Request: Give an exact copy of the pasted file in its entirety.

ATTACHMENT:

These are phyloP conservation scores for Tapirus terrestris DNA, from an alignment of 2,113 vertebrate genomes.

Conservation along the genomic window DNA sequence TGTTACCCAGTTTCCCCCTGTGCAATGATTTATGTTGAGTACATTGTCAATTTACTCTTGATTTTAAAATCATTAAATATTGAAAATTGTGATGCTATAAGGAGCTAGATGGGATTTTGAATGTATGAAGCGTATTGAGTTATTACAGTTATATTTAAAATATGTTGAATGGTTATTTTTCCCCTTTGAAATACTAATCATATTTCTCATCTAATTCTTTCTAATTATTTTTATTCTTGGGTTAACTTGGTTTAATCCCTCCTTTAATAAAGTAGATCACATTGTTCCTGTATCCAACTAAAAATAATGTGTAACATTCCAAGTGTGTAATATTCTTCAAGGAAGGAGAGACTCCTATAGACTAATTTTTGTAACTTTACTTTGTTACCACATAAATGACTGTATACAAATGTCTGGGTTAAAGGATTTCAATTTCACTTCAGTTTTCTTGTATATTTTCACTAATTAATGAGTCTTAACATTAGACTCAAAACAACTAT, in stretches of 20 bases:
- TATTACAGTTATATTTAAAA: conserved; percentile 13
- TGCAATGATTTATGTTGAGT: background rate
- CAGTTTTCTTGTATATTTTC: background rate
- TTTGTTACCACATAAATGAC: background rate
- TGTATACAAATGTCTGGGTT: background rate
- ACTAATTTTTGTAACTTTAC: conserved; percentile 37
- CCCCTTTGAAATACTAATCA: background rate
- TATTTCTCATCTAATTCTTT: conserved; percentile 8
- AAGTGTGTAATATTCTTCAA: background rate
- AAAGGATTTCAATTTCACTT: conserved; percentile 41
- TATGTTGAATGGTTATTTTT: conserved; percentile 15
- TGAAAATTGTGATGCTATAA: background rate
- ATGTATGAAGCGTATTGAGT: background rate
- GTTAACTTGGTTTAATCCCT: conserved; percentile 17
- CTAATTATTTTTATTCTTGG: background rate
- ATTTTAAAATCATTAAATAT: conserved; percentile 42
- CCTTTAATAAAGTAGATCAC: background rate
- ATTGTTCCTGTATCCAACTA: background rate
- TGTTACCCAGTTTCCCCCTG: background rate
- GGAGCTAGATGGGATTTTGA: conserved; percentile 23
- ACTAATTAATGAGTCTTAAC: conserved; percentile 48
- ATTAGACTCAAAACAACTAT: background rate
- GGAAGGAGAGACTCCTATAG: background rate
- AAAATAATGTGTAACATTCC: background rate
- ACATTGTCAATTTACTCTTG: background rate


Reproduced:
These are phyloP conservation scores for Tapirus terrestris DNA, from an alignment of 2,113 vertebrate genomes.

Conservation along the genomic window DNA sequence TGTTACCCAGTTTCCCCCTGTGCAATGATTTATGTTGAGTACATTGTCAATTTACTCTTGATTTTAAAATCATTAAATATTGAAAATTGTGATGCTATAAGGAGCTAGATGGGATTTTGAATGTATGAAGCGTATTGAGTTATTACAGTTATATTTAAAATATGTTGAATGGTTATTTTTCCCCTTTGAAATACTAATCATATTTCTCATCTAATTCTTTCTAATTATTTTTATTCTTGGGTTAACTTGGTTTAATCCCTCCTTTAATAAAGTAGATCACATTGTTCCTGTATCCAACTAAAAATAATGTGTAACATTCCAAGTGTGTAATATTCTTCAAGGAAGGAGAGACTCCTATAGACTAATTTTTGTAACTTTACTTTGTTACCACATAAATGACTGTATACAAATGTCTGGGTTAAAGGATTTCAATTTCACTTCAGTTTTCTTGTATATTTTCACTAATTAATGAGTCTTAACATTAGACTCAAAACAACTAT, in stretches of 20 bases:
- TATTACAGTTATATTTAAAA: conserved; percentile 13
- TGCAATGATTTATGTTGAGT: background rate
- CAGTTTTCTTGTATATTTTC: background rate
- TTTGTTACCACATAAATGAC: background rate
- TGTATACAAATGTCTGGGTT: background rate
- ACTAATTTTTGTAACTTTAC: conserved; percentile 37
- CCCCTTTGAAATACTAATCA: background rate
- TATTTCTCATCTAATTCTTT: conserved; percentile 8
- AAGTGTGTAATATTCTTCAA: background rate
- AAAGGATTTCAATTTCACTT: conserved; percentile 41
- TATGTTGAATGGTTATTTTT: conserved; percentile 15
- TGAAAATTGTGATGCTATAA: background rate
- ATGTATGAAGCGTATTGAGT: background rate
- GTTAACTTGGTTTAATCCCT: conserved; percentile 17
- CTAATTATTTTTATTCTTGG: background rate
- ATTTTAAAATCATTAAATAT: conserved; percentile 42
- CCTTTAATAAAGTAGATCAC: background rate
- ATTGTTCCTGTATCCAACTA: background rate
- TGTTACCCAGTTTCCCCCTG: background rate
- GGAGCTAGATGGGATTTTGA: conserved; percentile 23
- ACTAATTAATGAGTCTTAAC: conserved; percentile 48
- ATTAGACTCAAAACAACTAT: background rate
- GGAAGGAGAGACTCCTATAG: background rate
- AAAATAATGTGTAACATTCC: background rate
- ACATTGTCAATTTACTCTTG: background rate